Fragmented producers and suppliers versus powerful retailers

There is relatively a high number of small dairy farms in Latvia producing raw milk and a high number of raw milk processing companies. This provides consumers access to a wider variety of dairy products. However, this market structure does not facilitate economies of scale for producers, nor does it ensure them the buyer power and bargaining power with dairy buyers.

At the same time, both the number of retailers and the number of people employed there have declined over the decade. Nonetheless, the turnover in non-specialised retail stores selling mainly food, beverages or tobacco has increased year over year.

The two largest retailers had an aggregate market share of over 50%, while the five largest players had an aggregate market share of around 80% in 2022. Although the concentration ratio is high, since 2019 it has declined for the two largest retailers, and since 2021 it has also declined sharply for the five largest retailers, driven by the entry of the LIDL chain on the Latvian market.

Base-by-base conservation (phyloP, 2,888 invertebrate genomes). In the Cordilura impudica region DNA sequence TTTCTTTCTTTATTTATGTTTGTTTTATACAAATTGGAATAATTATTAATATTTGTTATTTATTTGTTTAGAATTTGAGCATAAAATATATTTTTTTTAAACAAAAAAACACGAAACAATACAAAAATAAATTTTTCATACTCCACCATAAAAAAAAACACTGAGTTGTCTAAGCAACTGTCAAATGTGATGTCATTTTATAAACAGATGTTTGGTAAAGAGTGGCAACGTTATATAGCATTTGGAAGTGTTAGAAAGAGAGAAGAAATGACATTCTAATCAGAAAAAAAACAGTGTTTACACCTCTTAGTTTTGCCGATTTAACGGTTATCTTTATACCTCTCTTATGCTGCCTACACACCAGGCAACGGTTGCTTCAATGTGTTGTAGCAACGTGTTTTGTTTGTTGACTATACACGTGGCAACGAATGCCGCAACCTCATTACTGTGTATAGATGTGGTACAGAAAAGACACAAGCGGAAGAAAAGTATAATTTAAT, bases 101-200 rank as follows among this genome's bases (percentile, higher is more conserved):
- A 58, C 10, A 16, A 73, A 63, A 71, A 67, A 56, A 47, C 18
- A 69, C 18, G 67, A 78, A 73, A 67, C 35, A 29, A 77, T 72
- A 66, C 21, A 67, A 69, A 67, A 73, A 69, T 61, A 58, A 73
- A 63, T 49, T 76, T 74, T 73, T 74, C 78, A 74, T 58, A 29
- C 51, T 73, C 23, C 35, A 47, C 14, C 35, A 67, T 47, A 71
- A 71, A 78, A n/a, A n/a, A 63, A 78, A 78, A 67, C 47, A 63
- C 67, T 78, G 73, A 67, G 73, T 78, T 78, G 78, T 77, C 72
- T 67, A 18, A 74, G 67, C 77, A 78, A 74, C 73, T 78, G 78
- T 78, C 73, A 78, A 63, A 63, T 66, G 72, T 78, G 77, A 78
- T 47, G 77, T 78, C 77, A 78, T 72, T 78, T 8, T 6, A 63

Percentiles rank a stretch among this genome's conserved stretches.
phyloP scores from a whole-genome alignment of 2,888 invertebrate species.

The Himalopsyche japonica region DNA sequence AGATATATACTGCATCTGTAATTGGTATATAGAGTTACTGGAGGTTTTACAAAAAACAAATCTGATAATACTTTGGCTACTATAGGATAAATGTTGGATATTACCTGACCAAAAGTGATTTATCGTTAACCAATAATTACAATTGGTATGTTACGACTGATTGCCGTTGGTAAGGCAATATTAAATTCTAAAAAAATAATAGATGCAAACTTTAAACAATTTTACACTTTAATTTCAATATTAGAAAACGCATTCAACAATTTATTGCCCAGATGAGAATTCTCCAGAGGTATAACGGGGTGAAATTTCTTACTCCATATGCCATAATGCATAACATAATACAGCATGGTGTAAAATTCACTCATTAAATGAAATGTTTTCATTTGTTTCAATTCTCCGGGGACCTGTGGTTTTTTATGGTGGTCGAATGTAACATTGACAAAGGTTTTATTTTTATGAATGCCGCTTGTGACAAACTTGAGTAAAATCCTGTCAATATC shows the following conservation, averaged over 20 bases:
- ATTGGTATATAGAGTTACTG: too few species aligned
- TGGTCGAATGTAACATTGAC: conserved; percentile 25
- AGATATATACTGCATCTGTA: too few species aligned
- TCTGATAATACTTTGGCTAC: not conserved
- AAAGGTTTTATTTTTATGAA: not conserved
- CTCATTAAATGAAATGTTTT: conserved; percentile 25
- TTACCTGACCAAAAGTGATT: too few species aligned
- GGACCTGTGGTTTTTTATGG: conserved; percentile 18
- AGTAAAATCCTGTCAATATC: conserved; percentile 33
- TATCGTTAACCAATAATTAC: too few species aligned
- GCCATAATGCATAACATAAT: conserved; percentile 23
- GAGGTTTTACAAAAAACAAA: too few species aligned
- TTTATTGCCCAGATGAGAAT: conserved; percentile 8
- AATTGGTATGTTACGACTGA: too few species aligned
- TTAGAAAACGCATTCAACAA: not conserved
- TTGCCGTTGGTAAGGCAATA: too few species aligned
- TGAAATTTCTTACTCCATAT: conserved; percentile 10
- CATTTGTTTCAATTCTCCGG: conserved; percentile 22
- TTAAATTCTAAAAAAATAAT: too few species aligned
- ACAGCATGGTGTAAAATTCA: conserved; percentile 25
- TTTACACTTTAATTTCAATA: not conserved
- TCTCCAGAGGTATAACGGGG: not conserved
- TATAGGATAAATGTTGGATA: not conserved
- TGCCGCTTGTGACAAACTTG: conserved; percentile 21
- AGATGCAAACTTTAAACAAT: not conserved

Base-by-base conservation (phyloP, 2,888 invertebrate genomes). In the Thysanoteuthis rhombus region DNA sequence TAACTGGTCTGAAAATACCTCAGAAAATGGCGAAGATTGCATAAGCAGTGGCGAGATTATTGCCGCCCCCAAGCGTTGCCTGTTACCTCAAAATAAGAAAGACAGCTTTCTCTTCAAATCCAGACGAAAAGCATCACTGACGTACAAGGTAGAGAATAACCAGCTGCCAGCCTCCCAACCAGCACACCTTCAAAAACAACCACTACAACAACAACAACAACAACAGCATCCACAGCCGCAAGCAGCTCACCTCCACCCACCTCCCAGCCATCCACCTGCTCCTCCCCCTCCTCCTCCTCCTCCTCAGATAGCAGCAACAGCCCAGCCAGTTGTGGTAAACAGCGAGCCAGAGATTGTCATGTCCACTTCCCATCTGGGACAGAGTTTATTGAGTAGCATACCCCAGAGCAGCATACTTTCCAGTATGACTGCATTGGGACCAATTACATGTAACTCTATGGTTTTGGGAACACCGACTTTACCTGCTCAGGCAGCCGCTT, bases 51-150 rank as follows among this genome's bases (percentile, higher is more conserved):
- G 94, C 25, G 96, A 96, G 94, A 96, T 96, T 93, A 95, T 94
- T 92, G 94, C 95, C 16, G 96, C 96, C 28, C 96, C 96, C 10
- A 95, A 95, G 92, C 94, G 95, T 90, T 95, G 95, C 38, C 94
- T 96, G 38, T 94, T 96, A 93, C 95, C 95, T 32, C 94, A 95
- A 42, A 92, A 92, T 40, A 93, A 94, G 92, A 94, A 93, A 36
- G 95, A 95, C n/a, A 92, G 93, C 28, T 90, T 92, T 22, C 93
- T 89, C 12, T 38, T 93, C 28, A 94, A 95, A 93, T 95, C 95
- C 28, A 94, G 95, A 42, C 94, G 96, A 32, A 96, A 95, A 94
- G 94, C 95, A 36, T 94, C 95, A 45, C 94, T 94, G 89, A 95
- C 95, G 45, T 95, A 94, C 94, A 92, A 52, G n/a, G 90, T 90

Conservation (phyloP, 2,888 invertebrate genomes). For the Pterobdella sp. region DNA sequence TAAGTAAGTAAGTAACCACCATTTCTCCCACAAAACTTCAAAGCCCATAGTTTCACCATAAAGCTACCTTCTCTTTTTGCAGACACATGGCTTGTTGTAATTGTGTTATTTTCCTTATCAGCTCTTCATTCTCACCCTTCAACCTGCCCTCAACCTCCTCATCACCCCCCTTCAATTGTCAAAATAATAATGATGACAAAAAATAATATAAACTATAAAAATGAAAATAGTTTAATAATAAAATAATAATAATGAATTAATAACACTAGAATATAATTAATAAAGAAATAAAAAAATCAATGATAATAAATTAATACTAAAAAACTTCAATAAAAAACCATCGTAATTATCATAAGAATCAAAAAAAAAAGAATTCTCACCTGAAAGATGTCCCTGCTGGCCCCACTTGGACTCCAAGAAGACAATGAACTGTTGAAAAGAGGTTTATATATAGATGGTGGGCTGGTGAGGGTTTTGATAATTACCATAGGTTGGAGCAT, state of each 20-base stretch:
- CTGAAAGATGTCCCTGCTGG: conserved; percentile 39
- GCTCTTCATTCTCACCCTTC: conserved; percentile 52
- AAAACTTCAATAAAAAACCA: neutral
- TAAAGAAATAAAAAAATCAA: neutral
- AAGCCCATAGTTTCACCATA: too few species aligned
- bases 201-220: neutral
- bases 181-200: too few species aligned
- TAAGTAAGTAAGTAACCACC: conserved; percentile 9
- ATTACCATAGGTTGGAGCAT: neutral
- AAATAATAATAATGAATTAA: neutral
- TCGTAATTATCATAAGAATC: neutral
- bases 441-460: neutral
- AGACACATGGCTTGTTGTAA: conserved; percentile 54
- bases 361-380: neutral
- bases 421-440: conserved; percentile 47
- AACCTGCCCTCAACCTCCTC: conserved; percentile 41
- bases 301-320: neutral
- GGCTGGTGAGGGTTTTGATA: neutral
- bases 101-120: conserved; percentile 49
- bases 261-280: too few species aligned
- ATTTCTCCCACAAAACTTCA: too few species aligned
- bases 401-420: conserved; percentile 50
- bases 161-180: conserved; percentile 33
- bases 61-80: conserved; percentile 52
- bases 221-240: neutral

Price transmission for drinking milk, cheese and sour cream at different stages

As part of the market surveillance, the CC analysed how prices of food products are passed on at different stages of the supply chain, for example, from farmer to producer and from producer to trader, while also assessing whether there were any signs of unfair trading practices in buying these goods or other conditions unfavourable to competition. Price transmission analysis is most often used to determine whether consumers can enjoy price reductions when commodity input prices fall.

When looking at the prices of drinking milk, cheese and sour cream, the most consistent price transmission has been for drinking milk. Retailers and producers have most often changed prices in line with the farmers’ stage, both in terms of price increases and reductions. The CC found that when the purchase price of raw milk increased in the agricultural stage in the previous month, producers’ prices changed in the following month.